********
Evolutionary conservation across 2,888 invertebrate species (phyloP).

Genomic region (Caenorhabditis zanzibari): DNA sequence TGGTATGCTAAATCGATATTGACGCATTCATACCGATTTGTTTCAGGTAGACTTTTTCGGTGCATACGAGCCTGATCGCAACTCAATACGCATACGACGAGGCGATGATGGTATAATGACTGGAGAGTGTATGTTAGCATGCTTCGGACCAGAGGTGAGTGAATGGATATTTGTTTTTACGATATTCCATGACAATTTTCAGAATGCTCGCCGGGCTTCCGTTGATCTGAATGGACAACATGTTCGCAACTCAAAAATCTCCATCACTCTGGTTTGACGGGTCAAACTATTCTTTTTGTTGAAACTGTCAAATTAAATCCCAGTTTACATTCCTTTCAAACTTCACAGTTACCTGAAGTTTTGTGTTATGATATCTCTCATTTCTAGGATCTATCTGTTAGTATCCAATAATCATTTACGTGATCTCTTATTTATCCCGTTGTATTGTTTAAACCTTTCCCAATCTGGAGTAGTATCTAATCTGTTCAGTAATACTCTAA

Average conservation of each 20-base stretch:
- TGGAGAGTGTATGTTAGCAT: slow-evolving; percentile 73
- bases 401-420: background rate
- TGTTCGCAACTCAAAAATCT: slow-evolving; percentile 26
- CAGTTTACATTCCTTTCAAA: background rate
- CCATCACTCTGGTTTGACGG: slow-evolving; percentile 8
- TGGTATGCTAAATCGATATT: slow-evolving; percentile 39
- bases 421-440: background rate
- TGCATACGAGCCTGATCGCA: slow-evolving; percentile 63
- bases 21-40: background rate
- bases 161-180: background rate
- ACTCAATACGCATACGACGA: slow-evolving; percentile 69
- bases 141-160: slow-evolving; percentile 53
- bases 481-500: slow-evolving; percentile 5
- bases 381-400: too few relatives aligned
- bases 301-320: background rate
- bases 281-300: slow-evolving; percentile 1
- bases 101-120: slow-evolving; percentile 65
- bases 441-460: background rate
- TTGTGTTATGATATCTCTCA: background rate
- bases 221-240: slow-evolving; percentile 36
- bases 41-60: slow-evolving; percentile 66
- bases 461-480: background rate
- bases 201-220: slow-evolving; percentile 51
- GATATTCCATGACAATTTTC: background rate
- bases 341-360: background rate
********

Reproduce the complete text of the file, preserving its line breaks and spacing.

Evolutionary conservation across 2,888 invertebrate species (phyloP).

Genomic region (Caenorhabditis zanzibari): DNA sequence TGGTATGCTAAATCGATATTGACGCATTCATACCGATTTGTTTCAGGTAGACTTTTTCGGTGCATACGAGCCTGATCGCAACTCAATACGCATACGACGAGGCGATGATGGTATAATGACTGGAGAGTGTATGTTAGCATGCTTCGGACCAGAGGTGAGTGAATGGATATTTGTTTTTACGATATTCCATGACAATTTTCAGAATGCTCGCCGGGCTTCCGTTGATCTGAATGGACAACATGTTCGCAACTCAAAAATCTCCATCACTCTGGTTTGACGGGTCAAACTATTCTTTTTGTTGAAACTGTCAAATTAAATCCCAGTTTACATTCCTTTCAAACTTCACAGTTACCTGAAGTTTTGTGTTATGATATCTCTCATTTCTAGGATCTATCTGTTAGTATCCAATAATCATTTACGTGATCTCTTATTTATCCCGTTGTATTGTTTAAACCTTTCCCAATCTGGAGTAGTATCTAATCTGTTCAGTAATACTCTAA

Average conservation of each 20-base stretch:
- TGGAGAGTGTATGTTAGCAT: slow-evolving; percentile 73
- bases 401-420: background rate
- TGTTCGCAACTCAAAAATCT: slow-evolving; percentile 26
- CAGTTTACATTCCTTTCAAA: background rate
- CCATCACTCTGGTTTGACGG: slow-evolving; percentile 8
- TGGTATGCTAAATCGATATT: slow-evolving; percentile 39
- bases 421-440: background rate
- TGCATACGAGCCTGATCGCA: slow-evolving; percentile 63
- bases 21-40: background rate
- bases 161-180: background rate
- ACTCAATACGCATACGACGA: slow-evolving; percentile 69
- bases 141-160: slow-evolving; percentile 53
- bases 481-500: slow-evolving; percentile 5
- bases 381-400: too few relatives aligned
- bases 301-320: background rate
- bases 281-300: slow-evolving; percentile 1
- bases 101-120: slow-evolving; percentile 65
- bases 441-460: background rate
- TTGTGTTATGATATCTCTCA: background rate
- bases 221-240: slow-evolving; percentile 36
- bases 41-60: slow-evolving; percentile 66
- bases 461-480: background rate
- bases 201-220: slow-evolving; percentile 51
- GATATTCCATGACAATTTTC: background rate
- bases 341-360: background rate